The National Aerial Photographic Archive (AFN) of the ICCD is the largest civil aerial photographic archive in Italy. Founded in 1958 to provide cognitive and technical support to the Superintendencies in their protection activity on the territory, over the years, AFN has collected a series of photographies of great historical importance, the best known of which consists of the photos taken by the Allies in Italy (1943-1945) during World War II. Over time, AFN aerial photos have been intensely consulted and used for a series of historical, topographical, archaeological, geological, urban and landscape projects; since 1985 they have also been used for administrative purposes (authorizations and building amnesties).
Stefano Valentini complains that unfortunately, due to lack of personnel, photographic campaigns are no longer carried out, the last one being that of 2019 for the demolition of the commercial port of Ancona. Now, with specific projects, campaigns are organized using external photographers.
Today the main activity is the digitization and conservation of phototypes acquired over the years, giving priority to the negatives. Among the restorers involved we remember Federica Delia, Petra Wagner and Barbara Costantini. Among the collections, we should mention: The Piero Becchetti fund (about 40,000 photographic objects) who was also one of the first historians of photography in Italy, the Luciano Morpurgo fund (80,000 phototypes), the Mario Nunes Vais fund (20,000 phototypes), the archive of the Ministry of Public Education (160,000 positives) which in recent years has been carefully reorganized in the archives.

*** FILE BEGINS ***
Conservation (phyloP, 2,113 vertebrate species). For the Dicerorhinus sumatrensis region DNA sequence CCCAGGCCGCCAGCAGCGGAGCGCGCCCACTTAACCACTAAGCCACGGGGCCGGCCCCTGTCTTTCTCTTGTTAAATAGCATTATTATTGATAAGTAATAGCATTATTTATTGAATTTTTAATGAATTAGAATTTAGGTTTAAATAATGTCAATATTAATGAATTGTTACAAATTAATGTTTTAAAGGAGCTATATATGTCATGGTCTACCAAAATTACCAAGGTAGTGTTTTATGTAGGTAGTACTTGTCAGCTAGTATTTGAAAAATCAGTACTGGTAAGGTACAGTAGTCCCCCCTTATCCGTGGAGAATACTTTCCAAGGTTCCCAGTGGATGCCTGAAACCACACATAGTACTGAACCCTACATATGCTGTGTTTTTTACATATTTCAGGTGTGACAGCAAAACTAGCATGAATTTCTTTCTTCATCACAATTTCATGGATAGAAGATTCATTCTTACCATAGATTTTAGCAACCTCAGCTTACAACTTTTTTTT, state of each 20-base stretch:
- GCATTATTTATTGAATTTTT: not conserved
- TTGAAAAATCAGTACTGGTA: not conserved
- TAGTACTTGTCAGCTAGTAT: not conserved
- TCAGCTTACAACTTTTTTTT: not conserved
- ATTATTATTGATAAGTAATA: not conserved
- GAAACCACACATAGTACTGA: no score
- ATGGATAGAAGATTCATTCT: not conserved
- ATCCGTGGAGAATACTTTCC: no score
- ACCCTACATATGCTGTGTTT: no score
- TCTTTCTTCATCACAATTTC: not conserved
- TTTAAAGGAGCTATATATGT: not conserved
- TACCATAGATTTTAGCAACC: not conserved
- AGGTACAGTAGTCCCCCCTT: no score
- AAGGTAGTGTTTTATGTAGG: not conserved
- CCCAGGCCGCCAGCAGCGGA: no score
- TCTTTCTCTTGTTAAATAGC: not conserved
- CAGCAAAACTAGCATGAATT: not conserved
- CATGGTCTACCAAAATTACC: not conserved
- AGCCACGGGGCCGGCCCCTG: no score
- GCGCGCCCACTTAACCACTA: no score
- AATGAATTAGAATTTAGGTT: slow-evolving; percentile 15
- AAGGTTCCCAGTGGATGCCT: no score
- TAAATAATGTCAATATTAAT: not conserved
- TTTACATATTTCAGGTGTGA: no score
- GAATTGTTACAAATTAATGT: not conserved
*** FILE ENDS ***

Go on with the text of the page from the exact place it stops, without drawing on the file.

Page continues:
In recent years, the Institute’s interest has also turned to contemporary photography with the acquisition of archival copies of authorial photographic projects; present, among others, Guido Guidi, Tommaso Bonaventura, Alessandro Imbriaco, Antonio Di Cecco. In this context, we find also several artist residences, which see the authors confronting the Institute’s archive. Nicola Nunziata, Mario Cresci and Paolo Ventura were among the participants. Of particular interest was the contribution of Paolo Ventura who created a historical forgery with the collaboration of Stefano Valentini, who printed some salted papers from a digital negative to make the staging credible. From this research came a publication of the publisher Danilo Montanari, The rediscovered leg. The next artist residency will see Joan Fountcuberta as the protagonist and we’re sure it’s going to be memorable.
Another reason to visit the ICCD is undoubtedly the museum of photographic equipment which collects a selection of more than 1400 objects. It is an exhibition of instruments that allows you to retrace the evolution of photographic technique in a fairly complete way, from the bulky wooden machines of the mid-nineteenth century to the small Leica of the 30s of the twentieth century.
Also noteworthy is the library of volumes, manuals, photography magazines, very useful for historians to learn about the evolution of the photographic language in detail. There is also a well-stocked bookshop where it is possible to buy the publications published by the Institute and those produced with external publishing houses. In the building there is also an efficient space for temporary exhibitions consisting of five rooms, although lately they we try to use outdoor spaces for the exhibitions as they are more easily enjoyable by tourists.
For any visits and for the use and consultation of the material, please refer to the clear indications of the website www.iccdbeniculturali.it
All images: Courtesy Istituto Centrale per il Catalogo e la Documentazione, Rome
October 13, 2020